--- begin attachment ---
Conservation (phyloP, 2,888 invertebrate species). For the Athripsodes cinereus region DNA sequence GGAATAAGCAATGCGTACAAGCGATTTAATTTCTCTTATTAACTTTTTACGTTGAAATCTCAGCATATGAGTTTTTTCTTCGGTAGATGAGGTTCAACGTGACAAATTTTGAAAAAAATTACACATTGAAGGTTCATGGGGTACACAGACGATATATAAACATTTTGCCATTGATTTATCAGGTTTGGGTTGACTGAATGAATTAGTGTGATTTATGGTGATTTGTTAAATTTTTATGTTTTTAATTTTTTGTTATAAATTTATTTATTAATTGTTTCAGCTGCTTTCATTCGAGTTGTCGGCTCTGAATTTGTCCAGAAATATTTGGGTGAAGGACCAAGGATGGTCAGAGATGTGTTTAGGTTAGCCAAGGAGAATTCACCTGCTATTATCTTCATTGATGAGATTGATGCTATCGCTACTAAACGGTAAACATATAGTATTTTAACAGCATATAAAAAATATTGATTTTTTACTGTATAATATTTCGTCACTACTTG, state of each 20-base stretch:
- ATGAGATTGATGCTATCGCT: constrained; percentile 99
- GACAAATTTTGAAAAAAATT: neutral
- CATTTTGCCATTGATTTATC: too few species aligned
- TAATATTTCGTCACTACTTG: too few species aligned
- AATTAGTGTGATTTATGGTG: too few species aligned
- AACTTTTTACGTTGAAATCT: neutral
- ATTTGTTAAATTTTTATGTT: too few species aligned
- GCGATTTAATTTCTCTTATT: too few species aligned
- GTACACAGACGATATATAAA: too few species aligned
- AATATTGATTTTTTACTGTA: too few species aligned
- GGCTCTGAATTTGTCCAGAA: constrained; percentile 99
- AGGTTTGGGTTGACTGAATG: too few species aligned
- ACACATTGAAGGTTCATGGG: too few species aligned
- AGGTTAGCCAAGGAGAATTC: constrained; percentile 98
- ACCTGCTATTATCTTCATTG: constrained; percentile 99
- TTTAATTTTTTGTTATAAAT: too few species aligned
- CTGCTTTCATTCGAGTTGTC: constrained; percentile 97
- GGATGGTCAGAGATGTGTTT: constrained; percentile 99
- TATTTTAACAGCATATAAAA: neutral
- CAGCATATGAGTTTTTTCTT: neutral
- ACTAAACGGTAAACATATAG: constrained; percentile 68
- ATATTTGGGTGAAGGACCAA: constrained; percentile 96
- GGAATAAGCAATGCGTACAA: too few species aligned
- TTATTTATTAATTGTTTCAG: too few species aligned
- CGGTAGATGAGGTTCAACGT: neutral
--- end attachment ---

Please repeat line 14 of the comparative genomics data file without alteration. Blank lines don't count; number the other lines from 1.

- ACACATTGAAGGTTCATGGG: too few species aligned